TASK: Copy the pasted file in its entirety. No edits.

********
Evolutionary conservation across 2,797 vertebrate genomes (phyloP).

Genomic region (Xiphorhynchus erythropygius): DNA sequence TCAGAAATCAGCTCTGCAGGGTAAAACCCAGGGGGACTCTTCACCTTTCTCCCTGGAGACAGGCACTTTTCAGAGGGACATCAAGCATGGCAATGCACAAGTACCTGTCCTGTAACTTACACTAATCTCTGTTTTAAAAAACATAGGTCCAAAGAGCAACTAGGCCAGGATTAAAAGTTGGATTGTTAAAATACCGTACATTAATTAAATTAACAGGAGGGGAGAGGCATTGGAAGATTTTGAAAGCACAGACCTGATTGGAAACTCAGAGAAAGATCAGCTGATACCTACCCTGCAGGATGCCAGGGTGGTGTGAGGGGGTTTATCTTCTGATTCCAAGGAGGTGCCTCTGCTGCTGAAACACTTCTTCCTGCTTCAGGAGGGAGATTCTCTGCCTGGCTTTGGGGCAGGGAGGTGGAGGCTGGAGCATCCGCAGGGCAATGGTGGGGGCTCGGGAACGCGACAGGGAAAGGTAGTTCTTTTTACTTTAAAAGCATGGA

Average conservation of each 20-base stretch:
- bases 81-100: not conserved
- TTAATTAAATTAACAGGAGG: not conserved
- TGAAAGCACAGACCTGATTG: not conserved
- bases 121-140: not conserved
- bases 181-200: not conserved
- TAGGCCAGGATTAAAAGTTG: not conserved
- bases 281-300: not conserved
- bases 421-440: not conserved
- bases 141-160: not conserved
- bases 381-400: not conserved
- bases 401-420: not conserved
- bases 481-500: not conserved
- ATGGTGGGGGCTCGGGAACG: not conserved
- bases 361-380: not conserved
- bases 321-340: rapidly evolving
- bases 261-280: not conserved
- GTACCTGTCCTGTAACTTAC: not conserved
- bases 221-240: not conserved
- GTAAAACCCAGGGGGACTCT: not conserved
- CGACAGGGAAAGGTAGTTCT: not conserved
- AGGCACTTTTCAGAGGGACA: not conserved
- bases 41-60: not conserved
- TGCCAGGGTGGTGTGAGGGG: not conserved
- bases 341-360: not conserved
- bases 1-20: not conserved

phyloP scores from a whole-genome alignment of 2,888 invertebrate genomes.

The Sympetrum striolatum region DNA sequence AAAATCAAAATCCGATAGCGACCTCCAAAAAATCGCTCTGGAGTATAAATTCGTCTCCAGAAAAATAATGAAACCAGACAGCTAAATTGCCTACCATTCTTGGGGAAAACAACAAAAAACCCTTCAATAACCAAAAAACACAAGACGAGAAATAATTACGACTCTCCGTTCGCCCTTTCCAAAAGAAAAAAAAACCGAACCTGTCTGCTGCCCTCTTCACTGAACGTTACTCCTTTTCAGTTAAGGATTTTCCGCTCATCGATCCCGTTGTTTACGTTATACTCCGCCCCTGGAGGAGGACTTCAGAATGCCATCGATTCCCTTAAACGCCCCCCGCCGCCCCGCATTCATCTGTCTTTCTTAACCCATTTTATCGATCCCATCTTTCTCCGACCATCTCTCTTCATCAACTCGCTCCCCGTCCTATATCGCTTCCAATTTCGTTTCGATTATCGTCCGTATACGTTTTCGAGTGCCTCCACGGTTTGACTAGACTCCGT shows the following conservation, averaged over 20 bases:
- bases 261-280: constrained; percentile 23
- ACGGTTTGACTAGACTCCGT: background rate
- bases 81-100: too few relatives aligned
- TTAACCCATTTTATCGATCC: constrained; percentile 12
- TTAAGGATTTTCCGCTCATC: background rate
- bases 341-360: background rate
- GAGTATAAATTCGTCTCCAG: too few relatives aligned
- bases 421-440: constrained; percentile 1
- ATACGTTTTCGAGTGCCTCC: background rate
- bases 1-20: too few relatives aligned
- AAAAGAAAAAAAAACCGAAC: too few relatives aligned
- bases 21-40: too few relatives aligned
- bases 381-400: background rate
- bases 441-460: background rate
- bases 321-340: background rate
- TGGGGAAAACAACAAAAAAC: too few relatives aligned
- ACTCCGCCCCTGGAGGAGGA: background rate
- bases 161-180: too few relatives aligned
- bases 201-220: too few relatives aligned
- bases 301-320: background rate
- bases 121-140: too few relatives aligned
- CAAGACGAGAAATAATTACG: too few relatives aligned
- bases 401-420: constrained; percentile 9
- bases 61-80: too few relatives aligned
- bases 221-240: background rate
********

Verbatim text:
Evolutionary conservation across 2,797 vertebrate genomes (phyloP).

Genomic region (Xiphorhynchus erythropygius): DNA sequence TCAGAAATCAGCTCTGCAGGGTAAAACCCAGGGGGACTCTTCACCTTTCTCCCTGGAGACAGGCACTTTTCAGAGGGACATCAAGCATGGCAATGCACAAGTACCTGTCCTGTAACTTACACTAATCTCTGTTTTAAAAAACATAGGTCCAAAGAGCAACTAGGCCAGGATTAAAAGTTGGATTGTTAAAATACCGTACATTAATTAAATTAACAGGAGGGGAGAGGCATTGGAAGATTTTGAAAGCACAGACCTGATTGGAAACTCAGAGAAAGATCAGCTGATACCTACCCTGCAGGATGCCAGGGTGGTGTGAGGGGGTTTATCTTCTGATTCCAAGGAGGTGCCTCTGCTGCTGAAACACTTCTTCCTGCTTCAGGAGGGAGATTCTCTGCCTGGCTTTGGGGCAGGGAGGTGGAGGCTGGAGCATCCGCAGGGCAATGGTGGGGGCTCGGGAACGCGACAGGGAAAGGTAGTTCTTTTTACTTTAAAAGCATGGA

Average conservation of each 20-base stretch:
- bases 81-100: not conserved
- TTAATTAAATTAACAGGAGG: not conserved
- TGAAAGCACAGACCTGATTG: not conserved
- bases 121-140: not conserved
- bases 181-200: not conserved
- TAGGCCAGGATTAAAAGTTG: not conserved
- bases 281-300: not conserved
- bases 421-440: not conserved
- bases 141-160: not conserved
- bases 381-400: not conserved
- bases 401-420: not conserved
- bases 481-500: not conserved
- ATGGTGGGGGCTCGGGAACG: not conserved
- bases 361-380: not conserved
- bases 321-340: rapidly evolving
- bases 261-280: not conserved
- GTACCTGTCCTGTAACTTAC: not conserved
- bases 221-240: not conserved
- GTAAAACCCAGGGGGACTCT: not conserved
- CGACAGGGAAAGGTAGTTCT: not conserved
- AGGCACTTTTCAGAGGGACA: not conserved
- bases 41-60: not conserved
- TGCCAGGGTGGTGTGAGGGG: not conserved
- bases 341-360: not conserved
- bases 1-20: not conserved

phyloP scores from a whole-genome alignment of 2,888 invertebrate genomes.

The Sympetrum striolatum region DNA sequence AAAATCAAAATCCGATAGCGACCTCCAAAAAATCGCTCTGGAGTATAAATTCGTCTCCAGAAAAATAATGAAACCAGACAGCTAAATTGCCTACCATTCTTGGGGAAAACAACAAAAAACCCTTCAATAACCAAAAAACACAAGACGAGAAATAATTACGACTCTCCGTTCGCCCTTTCCAAAAGAAAAAAAAACCGAACCTGTCTGCTGCCCTCTTCACTGAACGTTACTCCTTTTCAGTTAAGGATTTTCCGCTCATCGATCCCGTTGTTTACGTTATACTCCGCCCCTGGAGGAGGACTTCAGAATGCCATCGATTCCCTTAAACGCCCCCCGCCGCCCCGCATTCATCTGTCTTTCTTAACCCATTTTATCGATCCCATCTTTCTCCGACCATCTCTCTTCATCAACTCGCTCCCCGTCCTATATCGCTTCCAATTTCGTTTCGATTATCGTCCGTATACGTTTTCGAGTGCCTCCACGGTTTGACTAGACTCCGT shows the following conservation, averaged over 20 bases:
- bases 261-280: constrained; percentile 23
- ACGGTTTGACTAGACTCCGT: background rate
- bases 81-100: too few relatives aligned
- TTAACCCATTTTATCGATCC: constrained; percentile 12
- TTAAGGATTTTCCGCTCATC: background rate
- bases 341-360: background rate
- GAGTATAAATTCGTCTCCAG: too few relatives aligned
- bases 421-440: constrained; percentile 1
- ATACGTTTTCGAGTGCCTCC: background rate
- bases 1-20: too few relatives aligned
- AAAAGAAAAAAAAACCGAAC: too few relatives aligned
- bases 21-40: too few relatives aligned
- bases 381-400: background rate
- bases 441-460: background rate
- bases 321-340: background rate
- TGGGGAAAACAACAAAAAAC: too few relatives aligned
- ACTCCGCCCCTGGAGGAGGA: background rate
- bases 161-180: too few relatives aligned
- bases 201-220: too few relatives aligned
- bases 301-320: background rate
- bases 121-140: too few relatives aligned
- CAAGACGAGAAATAATTACG: too few relatives aligned
- bases 401-420: constrained; percentile 9
- bases 61-80: too few relatives aligned
- bases 221-240: background rate